Fashion Art Toronto Recap

Hey fashion bloggers! Who’s ready for a fashion recap?

At the end of April I had the honor of attending Fashion Art Toronto. Let me begin by saying it was quite possibly one of my favorite experiences this year thus far. Before I tell you why, allow me to give you a little background first, just in case. For those of you who don’t know, Fashion Art Toronto commonly known as FAT is a massive five day showcase of Canadian and international designers, performers and models. It’s meant to be a showcase of art inspired designs, performances, video and photography. So really, it serves as the prime hub to discover all things fashion and art. But with a focus and a celebration of experimentation in one’s art. I think that distinction is important. Art. FAT marries together seamlessly the art of garment design and more commonly displayed arts like dance and photography both on and off the runway.

This celebration of all art forms was clear to me immediately when I entered the lobby and was met with some really cool photo and video installments. The show hadn’t even begun yet and already I was being fed creatively. The pre-show exhibits included photo and art installations. One of my favorites being David cash’s “Fashion Faux Pas” which was a video installation relaying stereotypes and falsehoods that exist in the fashion industry. The piece also made use of models who roamed the room, clad in their white outfits emboldened by the slogans “look at me” and “don’t look at me”. With a little help from the description (I’m the type to do a little research before an event) the message was clear. To me, David Cash’s piece exemplifies how full we are of contradictions. This is especially true when it comes to fashion. Any creative industry really, it’s easy to find yourself conflicted by all the inevitable opinions that arise when you put yourself out there. As an artist, it can be difficult to know what we want from our audiences. Look at me? Don’t look at me? The answer isn’t always so straightforward. Overall I really enjoyed the time I got to spend with each piece.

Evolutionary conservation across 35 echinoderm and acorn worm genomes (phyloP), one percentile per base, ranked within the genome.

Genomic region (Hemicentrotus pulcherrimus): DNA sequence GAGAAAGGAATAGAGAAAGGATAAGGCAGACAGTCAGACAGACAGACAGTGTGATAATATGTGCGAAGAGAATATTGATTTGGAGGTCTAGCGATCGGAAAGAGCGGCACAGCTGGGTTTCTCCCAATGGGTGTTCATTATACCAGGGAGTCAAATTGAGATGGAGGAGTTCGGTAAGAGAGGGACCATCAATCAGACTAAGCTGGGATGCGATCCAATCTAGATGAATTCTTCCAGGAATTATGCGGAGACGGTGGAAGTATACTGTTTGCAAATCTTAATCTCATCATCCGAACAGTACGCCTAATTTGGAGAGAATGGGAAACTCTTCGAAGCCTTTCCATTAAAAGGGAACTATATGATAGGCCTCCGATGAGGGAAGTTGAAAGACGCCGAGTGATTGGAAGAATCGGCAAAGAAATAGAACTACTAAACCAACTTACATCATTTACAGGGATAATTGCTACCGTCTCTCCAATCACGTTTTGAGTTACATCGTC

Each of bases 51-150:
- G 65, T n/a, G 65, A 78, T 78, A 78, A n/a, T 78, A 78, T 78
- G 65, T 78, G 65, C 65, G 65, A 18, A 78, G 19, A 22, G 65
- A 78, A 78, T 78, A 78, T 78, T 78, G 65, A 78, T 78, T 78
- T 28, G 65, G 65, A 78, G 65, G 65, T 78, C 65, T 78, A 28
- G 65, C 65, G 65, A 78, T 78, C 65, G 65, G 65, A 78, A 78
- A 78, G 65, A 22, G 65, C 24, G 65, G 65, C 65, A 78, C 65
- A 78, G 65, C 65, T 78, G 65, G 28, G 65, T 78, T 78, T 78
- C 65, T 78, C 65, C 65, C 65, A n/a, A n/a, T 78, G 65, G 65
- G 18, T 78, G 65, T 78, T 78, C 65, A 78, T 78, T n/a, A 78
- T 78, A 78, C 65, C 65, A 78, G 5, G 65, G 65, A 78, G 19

Now that we know a little bit more about what exactly FAT is, let’s get into what you have all been waiting for. Let’s dive into the fashion shall we? I will begin this recap with my appreciation of the streetwear at Fashion Art Toronto because, to omit the sheer fabulousness I witnessed would be a huge disservice. Now, FAT is huge, featuring over 90 designers, you can imagine just how large an event it is. It’s only natural that the event attracts some of Canada’s foremost bloggers, buyers, designers, and fashion elite. I had the honour of mixing and mingling with a few of them on the days I was blessed to attend. And let me tell you, the style and grace? Umatched. Creativity? You haven’t seen anything like it. I promise you. One of my favourite things about Public transit in Toronto is “people watching”. I’m obsessed with the human mind, nothing fascinates me more. I would have loved to have picked the brains of some the attendees just to ask, How. How do you think to put that together? From jeweled headpieces, high as heck platform shoes that light up, to stunning nylon and tulle gowns and leather. I love leather. All I need in life is a great leather fit. But I digress, it’s safe to say I left everyday inspired to rework my own wardrobe. I think it’s great to learn and share with friends in the love of art. Seeing the guests pull up in what they decided was “a look” really reignited my own love for styling. The possibilities are truly endless.